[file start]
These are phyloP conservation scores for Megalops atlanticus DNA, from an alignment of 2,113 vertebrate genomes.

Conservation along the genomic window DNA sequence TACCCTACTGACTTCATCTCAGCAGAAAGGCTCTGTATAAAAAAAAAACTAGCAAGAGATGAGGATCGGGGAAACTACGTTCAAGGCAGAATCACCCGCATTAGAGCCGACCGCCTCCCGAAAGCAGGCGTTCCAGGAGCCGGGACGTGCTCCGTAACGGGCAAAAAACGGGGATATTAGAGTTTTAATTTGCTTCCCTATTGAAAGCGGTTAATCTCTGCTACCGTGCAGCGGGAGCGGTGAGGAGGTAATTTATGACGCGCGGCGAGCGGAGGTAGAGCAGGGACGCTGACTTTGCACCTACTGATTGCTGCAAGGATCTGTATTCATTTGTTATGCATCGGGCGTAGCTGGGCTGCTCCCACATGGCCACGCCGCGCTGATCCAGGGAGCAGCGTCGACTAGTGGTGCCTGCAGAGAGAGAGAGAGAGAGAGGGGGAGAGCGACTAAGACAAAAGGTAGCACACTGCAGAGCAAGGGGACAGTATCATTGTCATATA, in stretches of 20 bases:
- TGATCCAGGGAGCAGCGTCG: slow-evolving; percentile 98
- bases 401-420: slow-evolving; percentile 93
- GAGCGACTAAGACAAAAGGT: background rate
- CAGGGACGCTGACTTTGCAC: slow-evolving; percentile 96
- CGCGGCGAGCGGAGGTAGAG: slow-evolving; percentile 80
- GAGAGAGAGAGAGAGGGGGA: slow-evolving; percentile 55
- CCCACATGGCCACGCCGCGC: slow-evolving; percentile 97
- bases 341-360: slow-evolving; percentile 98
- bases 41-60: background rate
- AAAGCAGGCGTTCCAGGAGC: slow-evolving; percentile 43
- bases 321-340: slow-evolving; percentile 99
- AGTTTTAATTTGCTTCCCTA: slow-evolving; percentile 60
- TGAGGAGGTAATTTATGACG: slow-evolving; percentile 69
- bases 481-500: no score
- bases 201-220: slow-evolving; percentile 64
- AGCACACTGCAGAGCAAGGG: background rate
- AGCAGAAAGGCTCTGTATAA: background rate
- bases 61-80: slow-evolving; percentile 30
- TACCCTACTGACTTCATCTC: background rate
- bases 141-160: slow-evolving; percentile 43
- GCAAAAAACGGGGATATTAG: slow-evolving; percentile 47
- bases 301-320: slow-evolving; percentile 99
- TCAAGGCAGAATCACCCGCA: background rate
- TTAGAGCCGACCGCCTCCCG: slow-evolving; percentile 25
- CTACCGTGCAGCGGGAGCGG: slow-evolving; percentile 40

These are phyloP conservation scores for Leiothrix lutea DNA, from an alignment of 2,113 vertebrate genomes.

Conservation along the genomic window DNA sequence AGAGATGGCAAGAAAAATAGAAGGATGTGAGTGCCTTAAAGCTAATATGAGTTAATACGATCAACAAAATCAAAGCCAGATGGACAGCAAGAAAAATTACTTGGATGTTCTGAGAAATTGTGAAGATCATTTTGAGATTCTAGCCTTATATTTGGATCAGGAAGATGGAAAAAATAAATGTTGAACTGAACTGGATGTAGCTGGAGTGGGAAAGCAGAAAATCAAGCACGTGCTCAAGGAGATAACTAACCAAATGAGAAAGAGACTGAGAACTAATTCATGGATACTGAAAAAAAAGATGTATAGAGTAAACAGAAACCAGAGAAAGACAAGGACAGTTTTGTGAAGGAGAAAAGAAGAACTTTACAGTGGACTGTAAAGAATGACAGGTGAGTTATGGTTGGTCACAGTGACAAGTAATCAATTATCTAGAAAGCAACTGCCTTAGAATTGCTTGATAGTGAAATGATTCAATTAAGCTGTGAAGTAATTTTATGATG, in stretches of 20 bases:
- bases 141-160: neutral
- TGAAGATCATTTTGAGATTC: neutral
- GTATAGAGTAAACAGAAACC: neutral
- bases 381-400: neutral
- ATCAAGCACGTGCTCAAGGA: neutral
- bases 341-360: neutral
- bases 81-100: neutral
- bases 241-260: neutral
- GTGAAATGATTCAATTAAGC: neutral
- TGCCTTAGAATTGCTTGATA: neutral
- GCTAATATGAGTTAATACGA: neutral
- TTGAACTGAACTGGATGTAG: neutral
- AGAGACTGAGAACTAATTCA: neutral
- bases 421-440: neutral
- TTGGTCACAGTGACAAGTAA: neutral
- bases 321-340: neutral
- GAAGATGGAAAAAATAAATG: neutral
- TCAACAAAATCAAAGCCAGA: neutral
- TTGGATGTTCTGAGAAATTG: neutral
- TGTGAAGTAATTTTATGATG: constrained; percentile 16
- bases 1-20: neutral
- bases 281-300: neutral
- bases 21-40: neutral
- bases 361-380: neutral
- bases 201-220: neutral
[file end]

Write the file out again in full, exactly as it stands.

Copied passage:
These are phyloP conservation scores for Megalops atlanticus DNA, from an alignment of 2,113 vertebrate genomes.

Conservation along the genomic window DNA sequence TACCCTACTGACTTCATCTCAGCAGAAAGGCTCTGTATAAAAAAAAAACTAGCAAGAGATGAGGATCGGGGAAACTACGTTCAAGGCAGAATCACCCGCATTAGAGCCGACCGCCTCCCGAAAGCAGGCGTTCCAGGAGCCGGGACGTGCTCCGTAACGGGCAAAAAACGGGGATATTAGAGTTTTAATTTGCTTCCCTATTGAAAGCGGTTAATCTCTGCTACCGTGCAGCGGGAGCGGTGAGGAGGTAATTTATGACGCGCGGCGAGCGGAGGTAGAGCAGGGACGCTGACTTTGCACCTACTGATTGCTGCAAGGATCTGTATTCATTTGTTATGCATCGGGCGTAGCTGGGCTGCTCCCACATGGCCACGCCGCGCTGATCCAGGGAGCAGCGTCGACTAGTGGTGCCTGCAGAGAGAGAGAGAGAGAGAGGGGGAGAGCGACTAAGACAAAAGGTAGCACACTGCAGAGCAAGGGGACAGTATCATTGTCATATA, in stretches of 20 bases:
- TGATCCAGGGAGCAGCGTCG: slow-evolving; percentile 98
- bases 401-420: slow-evolving; percentile 93
- GAGCGACTAAGACAAAAGGT: background rate
- CAGGGACGCTGACTTTGCAC: slow-evolving; percentile 96
- CGCGGCGAGCGGAGGTAGAG: slow-evolving; percentile 80
- GAGAGAGAGAGAGAGGGGGA: slow-evolving; percentile 55
- CCCACATGGCCACGCCGCGC: slow-evolving; percentile 97
- bases 341-360: slow-evolving; percentile 98
- bases 41-60: background rate
- AAAGCAGGCGTTCCAGGAGC: slow-evolving; percentile 43
- bases 321-340: slow-evolving; percentile 99
- AGTTTTAATTTGCTTCCCTA: slow-evolving; percentile 60
- TGAGGAGGTAATTTATGACG: slow-evolving; percentile 69
- bases 481-500: no score
- bases 201-220: slow-evolving; percentile 64
- AGCACACTGCAGAGCAAGGG: background rate
- AGCAGAAAGGCTCTGTATAA: background rate
- bases 61-80: slow-evolving; percentile 30
- TACCCTACTGACTTCATCTC: background rate
- bases 141-160: slow-evolving; percentile 43
- GCAAAAAACGGGGATATTAG: slow-evolving; percentile 47
- bases 301-320: slow-evolving; percentile 99
- TCAAGGCAGAATCACCCGCA: background rate
- TTAGAGCCGACCGCCTCCCG: slow-evolving; percentile 25
- CTACCGTGCAGCGGGAGCGG: slow-evolving; percentile 40

These are phyloP conservation scores for Leiothrix lutea DNA, from an alignment of 2,113 vertebrate genomes.

Conservation along the genomic window DNA sequence AGAGATGGCAAGAAAAATAGAAGGATGTGAGTGCCTTAAAGCTAATATGAGTTAATACGATCAACAAAATCAAAGCCAGATGGACAGCAAGAAAAATTACTTGGATGTTCTGAGAAATTGTGAAGATCATTTTGAGATTCTAGCCTTATATTTGGATCAGGAAGATGGAAAAAATAAATGTTGAACTGAACTGGATGTAGCTGGAGTGGGAAAGCAGAAAATCAAGCACGTGCTCAAGGAGATAACTAACCAAATGAGAAAGAGACTGAGAACTAATTCATGGATACTGAAAAAAAAGATGTATAGAGTAAACAGAAACCAGAGAAAGACAAGGACAGTTTTGTGAAGGAGAAAAGAAGAACTTTACAGTGGACTGTAAAGAATGACAGGTGAGTTATGGTTGGTCACAGTGACAAGTAATCAATTATCTAGAAAGCAACTGCCTTAGAATTGCTTGATAGTGAAATGATTCAATTAAGCTGTGAAGTAATTTTATGATG, in stretches of 20 bases:
- bases 141-160: neutral
- TGAAGATCATTTTGAGATTC: neutral
- GTATAGAGTAAACAGAAACC: neutral
- bases 381-400: neutral
- ATCAAGCACGTGCTCAAGGA: neutral
- bases 341-360: neutral
- bases 81-100: neutral
- bases 241-260: neutral
- GTGAAATGATTCAATTAAGC: neutral
- TGCCTTAGAATTGCTTGATA: neutral
- GCTAATATGAGTTAATACGA: neutral
- TTGAACTGAACTGGATGTAG: neutral
- AGAGACTGAGAACTAATTCA: neutral
- bases 421-440: neutral
- TTGGTCACAGTGACAAGTAA: neutral
- bases 321-340: neutral
- GAAGATGGAAAAAATAAATG: neutral
- TCAACAAAATCAAAGCCAGA: neutral
- TTGGATGTTCTGAGAAATTG: neutral
- TGTGAAGTAATTTTATGATG: constrained; percentile 16
- bases 1-20: neutral
- bases 281-300: neutral
- bases 21-40: neutral
- bases 361-380: neutral
- bases 201-220: neutral